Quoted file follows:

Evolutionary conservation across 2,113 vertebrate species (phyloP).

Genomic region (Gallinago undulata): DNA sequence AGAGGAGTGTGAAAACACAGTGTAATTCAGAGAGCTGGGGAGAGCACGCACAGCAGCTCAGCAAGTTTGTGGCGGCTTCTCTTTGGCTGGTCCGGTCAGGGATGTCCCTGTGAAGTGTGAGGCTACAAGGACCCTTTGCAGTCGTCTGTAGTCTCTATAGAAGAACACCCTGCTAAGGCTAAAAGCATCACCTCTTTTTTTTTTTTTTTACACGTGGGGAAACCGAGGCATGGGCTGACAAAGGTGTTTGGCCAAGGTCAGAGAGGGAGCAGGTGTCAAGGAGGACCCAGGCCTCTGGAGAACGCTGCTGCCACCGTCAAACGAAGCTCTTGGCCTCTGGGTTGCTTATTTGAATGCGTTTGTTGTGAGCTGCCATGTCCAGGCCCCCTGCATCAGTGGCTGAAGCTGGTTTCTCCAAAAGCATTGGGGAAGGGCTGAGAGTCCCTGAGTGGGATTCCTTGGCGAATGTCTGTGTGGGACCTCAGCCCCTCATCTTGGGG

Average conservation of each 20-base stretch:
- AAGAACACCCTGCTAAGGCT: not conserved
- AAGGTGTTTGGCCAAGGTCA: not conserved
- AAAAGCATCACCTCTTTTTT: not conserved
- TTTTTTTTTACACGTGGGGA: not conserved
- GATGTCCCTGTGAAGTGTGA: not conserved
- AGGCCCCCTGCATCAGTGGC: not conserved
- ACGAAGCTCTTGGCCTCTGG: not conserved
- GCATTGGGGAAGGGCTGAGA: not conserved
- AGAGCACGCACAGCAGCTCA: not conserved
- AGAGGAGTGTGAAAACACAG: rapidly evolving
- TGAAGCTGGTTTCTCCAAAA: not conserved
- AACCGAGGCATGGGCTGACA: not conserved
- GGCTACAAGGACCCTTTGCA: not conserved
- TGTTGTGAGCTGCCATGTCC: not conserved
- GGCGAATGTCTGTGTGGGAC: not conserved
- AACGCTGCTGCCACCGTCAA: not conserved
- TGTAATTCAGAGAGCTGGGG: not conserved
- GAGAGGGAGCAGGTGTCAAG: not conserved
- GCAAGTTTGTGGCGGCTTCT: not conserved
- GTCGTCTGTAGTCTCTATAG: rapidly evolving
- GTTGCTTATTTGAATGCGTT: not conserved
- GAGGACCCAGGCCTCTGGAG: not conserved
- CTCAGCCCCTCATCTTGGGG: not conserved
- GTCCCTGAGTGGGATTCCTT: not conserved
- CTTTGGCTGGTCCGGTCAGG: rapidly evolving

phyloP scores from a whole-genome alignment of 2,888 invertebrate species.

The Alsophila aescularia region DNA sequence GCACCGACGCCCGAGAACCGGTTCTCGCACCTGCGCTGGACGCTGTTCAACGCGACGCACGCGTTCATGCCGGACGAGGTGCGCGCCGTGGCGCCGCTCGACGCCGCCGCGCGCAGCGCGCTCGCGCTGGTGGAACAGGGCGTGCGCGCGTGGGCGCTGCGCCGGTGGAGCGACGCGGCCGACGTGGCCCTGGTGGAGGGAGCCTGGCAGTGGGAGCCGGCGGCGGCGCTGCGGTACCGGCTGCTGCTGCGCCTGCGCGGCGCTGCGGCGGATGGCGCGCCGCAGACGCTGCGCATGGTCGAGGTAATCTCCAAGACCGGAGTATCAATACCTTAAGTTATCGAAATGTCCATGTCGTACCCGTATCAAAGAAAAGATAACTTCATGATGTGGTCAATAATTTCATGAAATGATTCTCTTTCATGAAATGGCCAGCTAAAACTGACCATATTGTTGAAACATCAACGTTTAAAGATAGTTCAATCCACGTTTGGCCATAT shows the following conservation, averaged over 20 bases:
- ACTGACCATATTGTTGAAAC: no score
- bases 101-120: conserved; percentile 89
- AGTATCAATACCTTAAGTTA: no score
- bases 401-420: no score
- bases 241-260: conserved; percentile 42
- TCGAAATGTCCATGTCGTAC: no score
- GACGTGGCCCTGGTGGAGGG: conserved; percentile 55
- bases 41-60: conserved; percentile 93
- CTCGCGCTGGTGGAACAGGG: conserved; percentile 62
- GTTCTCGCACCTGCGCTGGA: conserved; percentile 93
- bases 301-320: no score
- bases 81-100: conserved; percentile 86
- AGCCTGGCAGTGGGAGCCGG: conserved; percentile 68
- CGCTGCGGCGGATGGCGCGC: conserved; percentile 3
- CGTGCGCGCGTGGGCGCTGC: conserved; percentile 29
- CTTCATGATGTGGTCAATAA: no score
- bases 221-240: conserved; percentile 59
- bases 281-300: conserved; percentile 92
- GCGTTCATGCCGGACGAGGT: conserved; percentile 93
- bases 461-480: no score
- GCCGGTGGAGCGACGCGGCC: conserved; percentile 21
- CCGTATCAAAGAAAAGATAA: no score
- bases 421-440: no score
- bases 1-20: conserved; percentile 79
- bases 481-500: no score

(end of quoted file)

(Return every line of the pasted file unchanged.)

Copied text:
Evolutionary conservation across 2,113 vertebrate species (phyloP).

Genomic region (Gallinago undulata): DNA sequence AGAGGAGTGTGAAAACACAGTGTAATTCAGAGAGCTGGGGAGAGCACGCACAGCAGCTCAGCAAGTTTGTGGCGGCTTCTCTTTGGCTGGTCCGGTCAGGGATGTCCCTGTGAAGTGTGAGGCTACAAGGACCCTTTGCAGTCGTCTGTAGTCTCTATAGAAGAACACCCTGCTAAGGCTAAAAGCATCACCTCTTTTTTTTTTTTTTTACACGTGGGGAAACCGAGGCATGGGCTGACAAAGGTGTTTGGCCAAGGTCAGAGAGGGAGCAGGTGTCAAGGAGGACCCAGGCCTCTGGAGAACGCTGCTGCCACCGTCAAACGAAGCTCTTGGCCTCTGGGTTGCTTATTTGAATGCGTTTGTTGTGAGCTGCCATGTCCAGGCCCCCTGCATCAGTGGCTGAAGCTGGTTTCTCCAAAAGCATTGGGGAAGGGCTGAGAGTCCCTGAGTGGGATTCCTTGGCGAATGTCTGTGTGGGACCTCAGCCCCTCATCTTGGGG

Average conservation of each 20-base stretch:
- AAGAACACCCTGCTAAGGCT: not conserved
- AAGGTGTTTGGCCAAGGTCA: not conserved
- AAAAGCATCACCTCTTTTTT: not conserved
- TTTTTTTTTACACGTGGGGA: not conserved
- GATGTCCCTGTGAAGTGTGA: not conserved
- AGGCCCCCTGCATCAGTGGC: not conserved
- ACGAAGCTCTTGGCCTCTGG: not conserved
- GCATTGGGGAAGGGCTGAGA: not conserved
- AGAGCACGCACAGCAGCTCA: not conserved
- AGAGGAGTGTGAAAACACAG: rapidly evolving
- TGAAGCTGGTTTCTCCAAAA: not conserved
- AACCGAGGCATGGGCTGACA: not conserved
- GGCTACAAGGACCCTTTGCA: not conserved
- TGTTGTGAGCTGCCATGTCC: not conserved
- GGCGAATGTCTGTGTGGGAC: not conserved
- AACGCTGCTGCCACCGTCAA: not conserved
- TGTAATTCAGAGAGCTGGGG: not conserved
- GAGAGGGAGCAGGTGTCAAG: not conserved
- GCAAGTTTGTGGCGGCTTCT: not conserved
- GTCGTCTGTAGTCTCTATAG: rapidly evolving
- GTTGCTTATTTGAATGCGTT: not conserved
- GAGGACCCAGGCCTCTGGAG: not conserved
- CTCAGCCCCTCATCTTGGGG: not conserved
- GTCCCTGAGTGGGATTCCTT: not conserved
- CTTTGGCTGGTCCGGTCAGG: rapidly evolving

phyloP scores from a whole-genome alignment of 2,888 invertebrate species.

The Alsophila aescularia region DNA sequence GCACCGACGCCCGAGAACCGGTTCTCGCACCTGCGCTGGACGCTGTTCAACGCGACGCACGCGTTCATGCCGGACGAGGTGCGCGCCGTGGCGCCGCTCGACGCCGCCGCGCGCAGCGCGCTCGCGCTGGTGGAACAGGGCGTGCGCGCGTGGGCGCTGCGCCGGTGGAGCGACGCGGCCGACGTGGCCCTGGTGGAGGGAGCCTGGCAGTGGGAGCCGGCGGCGGCGCTGCGGTACCGGCTGCTGCTGCGCCTGCGCGGCGCTGCGGCGGATGGCGCGCCGCAGACGCTGCGCATGGTCGAGGTAATCTCCAAGACCGGAGTATCAATACCTTAAGTTATCGAAATGTCCATGTCGTACCCGTATCAAAGAAAAGATAACTTCATGATGTGGTCAATAATTTCATGAAATGATTCTCTTTCATGAAATGGCCAGCTAAAACTGACCATATTGTTGAAACATCAACGTTTAAAGATAGTTCAATCCACGTTTGGCCATAT shows the following conservation, averaged over 20 bases:
- ACTGACCATATTGTTGAAAC: no score
- bases 101-120: conserved; percentile 89
- AGTATCAATACCTTAAGTTA: no score
- bases 401-420: no score
- bases 241-260: conserved; percentile 42
- TCGAAATGTCCATGTCGTAC: no score
- GACGTGGCCCTGGTGGAGGG: conserved; percentile 55
- bases 41-60: conserved; percentile 93
- CTCGCGCTGGTGGAACAGGG: conserved; percentile 62
- GTTCTCGCACCTGCGCTGGA: conserved; percentile 93
- bases 301-320: no score
- bases 81-100: conserved; percentile 86
- AGCCTGGCAGTGGGAGCCGG: conserved; percentile 68
- CGCTGCGGCGGATGGCGCGC: conserved; percentile 3
- CGTGCGCGCGTGGGCGCTGC: conserved; percentile 29
- CTTCATGATGTGGTCAATAA: no score
- bases 221-240: conserved; percentile 59
- bases 281-300: conserved; percentile 92
- GCGTTCATGCCGGACGAGGT: conserved; percentile 93
- bases 461-480: no score
- GCCGGTGGAGCGACGCGGCC: conserved; percentile 21
- CCGTATCAAAGAAAAGATAA: no score
- bases 421-440: no score
- bases 1-20: conserved; percentile 79
- bases 481-500: no score